It seems that while there are multiple issues and cultural shifts that are shaping the fate of Fashion Weeks across the world, the crux of the matter is that high fashion has had to adjust to the way in which the internet responds to content. Above that, the esteemed event was going to be inevitably doomed by the way in which we purchase clothing today – the traditional system of the way runway shows were once set up no longer fulfils that function. The quickness with which visuals spread online matches the quickness with which consumers want to attain clothing. Trends are coming and going at faster rates and drop culture is furthering this notion. “Sixteen seconds. That’s how long it took for Rimowa’s suitcase collection in collaboration with streetwear brand Supreme to sell out, despite its starting price of $1600 US dollars. Both labels announced the collaboration by simply posting a picture of the product on social media, alongside its release date: a mere three days ahead”, says Marjorie van Elven. This kind of marketing tool has much to do with brands releasing limited-edition product drops without giving consumers too much notice ahead of time. In doing so, they perpetuate the “see now buy now” culture and in a way, restore the essence of exclusivity that fashion houses aimed for during Fashion Week runway shows.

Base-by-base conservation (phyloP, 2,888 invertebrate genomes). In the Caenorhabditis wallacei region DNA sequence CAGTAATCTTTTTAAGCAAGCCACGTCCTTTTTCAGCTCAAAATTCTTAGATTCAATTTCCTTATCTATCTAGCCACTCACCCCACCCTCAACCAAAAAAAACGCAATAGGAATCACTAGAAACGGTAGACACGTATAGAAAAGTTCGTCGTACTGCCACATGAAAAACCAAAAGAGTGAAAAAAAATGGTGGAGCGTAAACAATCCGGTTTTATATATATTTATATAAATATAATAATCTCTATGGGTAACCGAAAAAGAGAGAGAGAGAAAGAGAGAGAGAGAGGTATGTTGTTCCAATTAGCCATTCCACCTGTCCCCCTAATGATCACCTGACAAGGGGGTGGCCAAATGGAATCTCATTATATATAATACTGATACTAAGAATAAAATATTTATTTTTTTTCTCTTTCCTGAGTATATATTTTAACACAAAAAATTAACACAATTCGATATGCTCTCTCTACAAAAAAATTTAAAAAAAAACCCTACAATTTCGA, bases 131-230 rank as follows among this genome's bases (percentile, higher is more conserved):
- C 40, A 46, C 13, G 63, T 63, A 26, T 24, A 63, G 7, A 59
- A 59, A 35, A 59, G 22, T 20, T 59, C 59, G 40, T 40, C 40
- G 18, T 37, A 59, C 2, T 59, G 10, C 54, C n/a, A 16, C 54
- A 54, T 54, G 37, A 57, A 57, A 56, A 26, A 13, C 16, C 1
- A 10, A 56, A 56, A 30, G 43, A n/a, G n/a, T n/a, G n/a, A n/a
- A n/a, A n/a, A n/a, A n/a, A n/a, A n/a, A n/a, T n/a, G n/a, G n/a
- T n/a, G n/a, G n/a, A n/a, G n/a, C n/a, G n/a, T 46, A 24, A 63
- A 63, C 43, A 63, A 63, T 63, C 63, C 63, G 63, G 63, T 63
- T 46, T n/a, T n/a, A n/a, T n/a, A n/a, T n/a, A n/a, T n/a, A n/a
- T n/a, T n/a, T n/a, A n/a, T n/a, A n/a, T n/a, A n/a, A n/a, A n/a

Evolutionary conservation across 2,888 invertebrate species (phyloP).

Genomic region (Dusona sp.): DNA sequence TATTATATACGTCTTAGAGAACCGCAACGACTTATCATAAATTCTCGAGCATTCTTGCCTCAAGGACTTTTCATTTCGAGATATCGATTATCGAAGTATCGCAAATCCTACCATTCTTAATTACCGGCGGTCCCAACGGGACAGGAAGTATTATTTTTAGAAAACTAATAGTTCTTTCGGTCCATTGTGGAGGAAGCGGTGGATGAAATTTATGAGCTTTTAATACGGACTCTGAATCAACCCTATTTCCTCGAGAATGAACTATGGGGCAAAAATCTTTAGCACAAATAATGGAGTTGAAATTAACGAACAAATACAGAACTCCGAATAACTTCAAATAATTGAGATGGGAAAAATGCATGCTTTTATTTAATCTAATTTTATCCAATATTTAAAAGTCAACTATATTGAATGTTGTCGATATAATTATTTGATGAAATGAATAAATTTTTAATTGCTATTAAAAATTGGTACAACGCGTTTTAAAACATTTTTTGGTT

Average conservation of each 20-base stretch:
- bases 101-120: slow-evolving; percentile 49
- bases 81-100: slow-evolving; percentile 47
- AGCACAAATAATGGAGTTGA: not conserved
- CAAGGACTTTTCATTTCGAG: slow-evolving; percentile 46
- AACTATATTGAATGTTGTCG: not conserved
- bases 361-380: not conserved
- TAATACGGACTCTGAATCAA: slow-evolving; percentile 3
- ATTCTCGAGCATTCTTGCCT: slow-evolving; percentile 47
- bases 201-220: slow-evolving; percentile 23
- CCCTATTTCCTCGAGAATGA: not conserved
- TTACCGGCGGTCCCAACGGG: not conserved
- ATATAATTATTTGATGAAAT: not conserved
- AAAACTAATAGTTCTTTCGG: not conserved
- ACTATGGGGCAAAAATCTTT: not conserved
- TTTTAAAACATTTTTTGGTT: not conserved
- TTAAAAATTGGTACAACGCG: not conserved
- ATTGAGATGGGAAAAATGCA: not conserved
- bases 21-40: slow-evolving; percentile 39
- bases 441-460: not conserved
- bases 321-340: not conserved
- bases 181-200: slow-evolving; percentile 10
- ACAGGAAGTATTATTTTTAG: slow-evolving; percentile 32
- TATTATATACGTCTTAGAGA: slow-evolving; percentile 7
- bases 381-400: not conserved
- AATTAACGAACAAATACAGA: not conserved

With all these changes, along with the pace at which they seem to occur, we are left to question who Fashion Week is benefiting if not the designers or buyers. While it can still be a helpful platform for lesser-known designers on the basis of coverage or getting their name out into the fashion world, its historical function is slowly starting to feel a little too far gone.